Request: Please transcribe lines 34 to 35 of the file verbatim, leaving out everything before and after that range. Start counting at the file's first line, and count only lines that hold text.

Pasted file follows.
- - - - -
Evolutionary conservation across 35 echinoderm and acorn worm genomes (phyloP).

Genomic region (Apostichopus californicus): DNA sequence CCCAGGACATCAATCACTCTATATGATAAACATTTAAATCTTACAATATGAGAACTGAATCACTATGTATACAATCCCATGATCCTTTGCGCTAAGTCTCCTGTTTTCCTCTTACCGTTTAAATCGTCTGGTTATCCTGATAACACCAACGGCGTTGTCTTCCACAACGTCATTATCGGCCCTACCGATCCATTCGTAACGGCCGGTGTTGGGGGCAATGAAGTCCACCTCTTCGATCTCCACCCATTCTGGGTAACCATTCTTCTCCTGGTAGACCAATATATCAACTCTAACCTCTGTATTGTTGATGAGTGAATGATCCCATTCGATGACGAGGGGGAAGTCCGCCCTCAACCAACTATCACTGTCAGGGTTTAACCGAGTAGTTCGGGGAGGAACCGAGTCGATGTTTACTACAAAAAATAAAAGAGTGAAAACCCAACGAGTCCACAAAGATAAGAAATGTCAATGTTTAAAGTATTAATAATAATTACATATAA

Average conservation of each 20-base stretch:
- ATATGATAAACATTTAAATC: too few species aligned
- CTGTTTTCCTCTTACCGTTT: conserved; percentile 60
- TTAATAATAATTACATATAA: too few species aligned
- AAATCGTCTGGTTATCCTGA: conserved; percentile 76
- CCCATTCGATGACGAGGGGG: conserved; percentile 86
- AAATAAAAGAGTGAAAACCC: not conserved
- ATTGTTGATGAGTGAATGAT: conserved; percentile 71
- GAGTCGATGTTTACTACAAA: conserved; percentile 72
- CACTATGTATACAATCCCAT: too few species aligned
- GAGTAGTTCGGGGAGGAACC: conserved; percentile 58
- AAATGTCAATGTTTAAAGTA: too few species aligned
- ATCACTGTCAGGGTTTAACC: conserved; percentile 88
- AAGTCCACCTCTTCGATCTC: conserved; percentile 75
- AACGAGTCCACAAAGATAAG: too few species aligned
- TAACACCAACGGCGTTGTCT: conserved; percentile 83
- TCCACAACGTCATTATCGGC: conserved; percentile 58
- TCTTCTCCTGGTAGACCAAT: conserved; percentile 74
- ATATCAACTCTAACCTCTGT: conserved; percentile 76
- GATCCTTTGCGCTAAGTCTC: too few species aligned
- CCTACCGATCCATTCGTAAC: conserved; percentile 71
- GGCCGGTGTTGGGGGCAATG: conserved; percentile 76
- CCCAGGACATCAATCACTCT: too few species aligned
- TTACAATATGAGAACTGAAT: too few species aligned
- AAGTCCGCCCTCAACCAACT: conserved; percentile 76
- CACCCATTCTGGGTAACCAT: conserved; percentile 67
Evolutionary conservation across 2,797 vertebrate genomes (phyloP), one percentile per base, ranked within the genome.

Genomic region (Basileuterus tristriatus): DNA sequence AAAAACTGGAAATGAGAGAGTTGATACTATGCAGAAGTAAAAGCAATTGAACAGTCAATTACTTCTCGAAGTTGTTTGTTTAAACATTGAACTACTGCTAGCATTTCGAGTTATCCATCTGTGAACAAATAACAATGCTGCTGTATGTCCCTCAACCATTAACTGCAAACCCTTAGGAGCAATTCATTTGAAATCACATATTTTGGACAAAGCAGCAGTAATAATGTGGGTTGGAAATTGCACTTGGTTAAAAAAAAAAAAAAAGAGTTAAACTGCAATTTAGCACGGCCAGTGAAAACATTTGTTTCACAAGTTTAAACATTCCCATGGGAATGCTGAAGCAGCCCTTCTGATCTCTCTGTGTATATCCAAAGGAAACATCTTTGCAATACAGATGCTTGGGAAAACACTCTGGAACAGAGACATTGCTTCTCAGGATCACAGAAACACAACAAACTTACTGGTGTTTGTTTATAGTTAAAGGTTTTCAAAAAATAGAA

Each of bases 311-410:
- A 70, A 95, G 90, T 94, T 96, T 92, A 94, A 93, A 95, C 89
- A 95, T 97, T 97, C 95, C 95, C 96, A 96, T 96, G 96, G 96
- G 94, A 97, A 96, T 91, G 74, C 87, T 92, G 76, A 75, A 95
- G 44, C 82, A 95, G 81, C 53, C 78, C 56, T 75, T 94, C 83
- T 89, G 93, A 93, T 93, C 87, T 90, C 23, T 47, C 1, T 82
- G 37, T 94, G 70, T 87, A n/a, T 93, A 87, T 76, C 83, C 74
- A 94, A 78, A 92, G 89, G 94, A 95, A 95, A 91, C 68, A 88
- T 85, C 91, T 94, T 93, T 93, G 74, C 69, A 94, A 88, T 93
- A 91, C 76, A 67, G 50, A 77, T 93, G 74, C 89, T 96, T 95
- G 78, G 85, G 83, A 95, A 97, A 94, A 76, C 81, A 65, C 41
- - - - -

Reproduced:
- G 94, A 97, A 96, T 91, G 74, C 87, T 92, G 76, A 75, A 95
- G 44, C 82, A 95, G 81, C 53, C 78, C 56, T 75, T 94, C 83